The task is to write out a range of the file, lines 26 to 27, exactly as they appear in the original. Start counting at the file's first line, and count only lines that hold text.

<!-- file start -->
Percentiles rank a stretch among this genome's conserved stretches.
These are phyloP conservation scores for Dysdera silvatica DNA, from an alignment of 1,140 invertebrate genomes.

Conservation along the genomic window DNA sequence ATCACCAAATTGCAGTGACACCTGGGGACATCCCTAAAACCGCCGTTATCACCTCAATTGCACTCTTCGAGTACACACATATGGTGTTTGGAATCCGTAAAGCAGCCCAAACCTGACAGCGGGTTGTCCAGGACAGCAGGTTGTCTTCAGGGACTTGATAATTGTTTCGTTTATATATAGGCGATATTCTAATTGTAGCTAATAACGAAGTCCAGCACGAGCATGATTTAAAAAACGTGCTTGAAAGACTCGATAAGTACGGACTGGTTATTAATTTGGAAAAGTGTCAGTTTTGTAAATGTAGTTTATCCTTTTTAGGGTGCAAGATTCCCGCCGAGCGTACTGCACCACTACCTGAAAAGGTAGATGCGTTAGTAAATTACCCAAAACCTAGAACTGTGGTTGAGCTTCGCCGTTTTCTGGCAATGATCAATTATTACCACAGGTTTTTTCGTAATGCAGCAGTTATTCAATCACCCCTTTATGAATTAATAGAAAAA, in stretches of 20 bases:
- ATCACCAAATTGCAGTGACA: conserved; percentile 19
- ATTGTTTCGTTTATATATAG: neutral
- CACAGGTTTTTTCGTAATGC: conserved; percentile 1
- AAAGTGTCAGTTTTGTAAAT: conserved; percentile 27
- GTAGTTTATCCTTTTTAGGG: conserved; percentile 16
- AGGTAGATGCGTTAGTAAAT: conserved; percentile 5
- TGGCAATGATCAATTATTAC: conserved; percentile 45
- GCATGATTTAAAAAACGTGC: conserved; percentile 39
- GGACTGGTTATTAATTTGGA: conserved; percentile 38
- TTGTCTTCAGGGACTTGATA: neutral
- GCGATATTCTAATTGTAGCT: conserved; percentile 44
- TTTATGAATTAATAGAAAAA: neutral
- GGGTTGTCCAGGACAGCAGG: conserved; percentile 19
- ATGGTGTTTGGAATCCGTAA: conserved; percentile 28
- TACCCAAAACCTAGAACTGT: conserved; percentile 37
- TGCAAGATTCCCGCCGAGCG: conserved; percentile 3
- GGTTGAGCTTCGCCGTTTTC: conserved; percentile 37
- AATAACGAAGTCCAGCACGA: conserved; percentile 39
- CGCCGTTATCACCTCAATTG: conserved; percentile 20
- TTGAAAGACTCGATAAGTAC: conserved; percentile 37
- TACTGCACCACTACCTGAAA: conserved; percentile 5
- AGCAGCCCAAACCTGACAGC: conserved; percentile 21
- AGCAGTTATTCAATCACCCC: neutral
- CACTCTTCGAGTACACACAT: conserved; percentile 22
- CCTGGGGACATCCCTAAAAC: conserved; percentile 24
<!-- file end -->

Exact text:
- AGCAGTTATTCAATCACCCC: neutral
- CACTCTTCGAGTACACACAT: conserved; percentile 22